Inspired by his home country Kenya, George wanted to connect energy solutions from around the world to communities back home and decided to complete a masters in renewable energy in Scotland. Whilst studying, George worked with the Orkney Renewable Energy Forum and learned about Engineers Without Borders UK at the Heriot-Watt International Center for Island Technology. George worked in Orkney for Aquatera on a number of global projects before coming back to Kenya. Since graduating, George has become an Energy Efficiency Officer in Kenya, and recently worked on the mini-grid regulations for the Kenyan Energy Act 2019. Since joining a University Chapter in Scotland, George also became a reviewer for The Engineering For People Design Challenge.

Could you tell us a bit more about the mini-grid regulations for the Energy Act 2019 Kenya?

There has been significant growth in the off-grid sub-sector in Kenya in the last few years. Mini-grids can currently be set up by both the local authorities and independent developers – including unscrupulous developers on occasion. Some of these unregulated mini-grids don’t meet the existing grid code and cannot be connected to the wider grid – they cause various issues for future development plans. Because of the relatively new activity, there has not been existing legislation in place to connect these new grids, onboard new customers and confirm new tariffs. There was no specific regulation to assist planners or to make the mini-grids commercially viable in order to secure investment. As an Energy Efficiency Officer, I come up with new regulations and legislation, which is key to enabling energy viability and access across Kenya.

What was your level of involvement with the creation of the regulations?

It’s a lengthy but very worthwhile process…My team carries out studies and will assess the regulatory impact. We then create the proposed regulations and take them for public consultation. We gain feedback from the public which we then incorporate into the regulation proposal. Next, we forward the regulation to the Minister of Energy which gets tabled in parliament, which then becomes law.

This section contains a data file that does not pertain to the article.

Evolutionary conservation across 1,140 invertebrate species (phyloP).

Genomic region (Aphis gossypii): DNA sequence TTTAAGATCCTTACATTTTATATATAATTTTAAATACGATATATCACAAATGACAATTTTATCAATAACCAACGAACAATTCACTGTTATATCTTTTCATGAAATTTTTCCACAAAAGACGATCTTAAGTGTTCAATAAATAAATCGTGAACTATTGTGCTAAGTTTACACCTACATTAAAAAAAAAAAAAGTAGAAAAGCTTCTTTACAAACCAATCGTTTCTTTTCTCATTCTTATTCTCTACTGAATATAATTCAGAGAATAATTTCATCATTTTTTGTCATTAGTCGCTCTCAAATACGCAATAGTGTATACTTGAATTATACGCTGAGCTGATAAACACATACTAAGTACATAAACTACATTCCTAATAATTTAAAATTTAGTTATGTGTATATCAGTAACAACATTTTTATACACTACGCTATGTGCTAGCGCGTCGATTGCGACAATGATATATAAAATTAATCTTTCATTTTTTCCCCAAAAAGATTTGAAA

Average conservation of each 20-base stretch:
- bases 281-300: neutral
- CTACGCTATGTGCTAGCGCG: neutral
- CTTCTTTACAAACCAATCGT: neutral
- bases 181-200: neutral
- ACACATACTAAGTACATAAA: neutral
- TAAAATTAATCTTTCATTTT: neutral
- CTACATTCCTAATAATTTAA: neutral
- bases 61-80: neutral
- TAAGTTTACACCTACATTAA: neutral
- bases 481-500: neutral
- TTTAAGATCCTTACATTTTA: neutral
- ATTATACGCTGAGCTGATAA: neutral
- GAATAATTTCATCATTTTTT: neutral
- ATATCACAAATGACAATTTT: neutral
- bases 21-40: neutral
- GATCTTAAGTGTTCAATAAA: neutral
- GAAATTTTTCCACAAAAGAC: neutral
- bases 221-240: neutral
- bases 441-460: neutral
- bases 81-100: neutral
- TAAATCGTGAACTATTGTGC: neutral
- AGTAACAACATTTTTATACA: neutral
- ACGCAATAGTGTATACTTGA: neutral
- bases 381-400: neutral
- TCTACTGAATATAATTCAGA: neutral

What would you like to achieve individually?

I’ve been educating myself in micro-finance to support energy networks to grow the renewable sectors in Kenya. I’d love to encourage an integrated peer-to-peer energy market place in Kenya.

Are you noticing any engineering trends in Kenya? Specifically around responsible and sustainable approaches and regulations?  

Energy-efficient technology is catching on in Kenya. For example, people want to buy energy-efficient light bulbs at the local markets, and over the last three to four years people are seeing the advantages of using Liquefied petroleum gas (LPG) to replace coal or firewood. LPG is not necessarily renewable, but it has a reduced impact in comparison to coal or firewood. It’s slow progress, and wider adoption needs to be supported by legislation – but a growing environmental awareness is noticeable within communities.

What was the Engineers Without Borders UK review experience like for you?

I reviewed reports on biogas and biomass solutions in India, which were close to issues affecting communities in Africa. Considering this, I wanted to gain a deeper understanding of what techniques were being suggested in different communities across the world so I could apply them in my own work. This sharing of ideas and perspectives is one of the most valuable elements of Engineers Without Borders UK.

Why is globally responsible engineering so important?

Many disasters are avoidable, this is particularly true in Kenya. If a doctor makes a mistake, one life is lost – which is still a great loss. If an engineer makes a mistake, many many lives could be lost. We all bear a collective responsibility to put the right infrastructure in place.

What advice would you give to engineers to ensure we are serving all people and the planet? 

Connect with the people you are trying to help – community led solutions are key. It’s so easy to get lost in the technical specifications of a project and forget that certain aspects of your proposed solution may not work for the community. By working closely with the community you can ensure that no time and effort is wasted on unsuitable proposals. Additionally, I’ve been lucky enough to work a lot with data science during recent years which has proved to be incredibly useful – where ever possible, use evidence-based data analysis to inform decision making.

George Mosomi: Energy Efficiency Officer, Kenya

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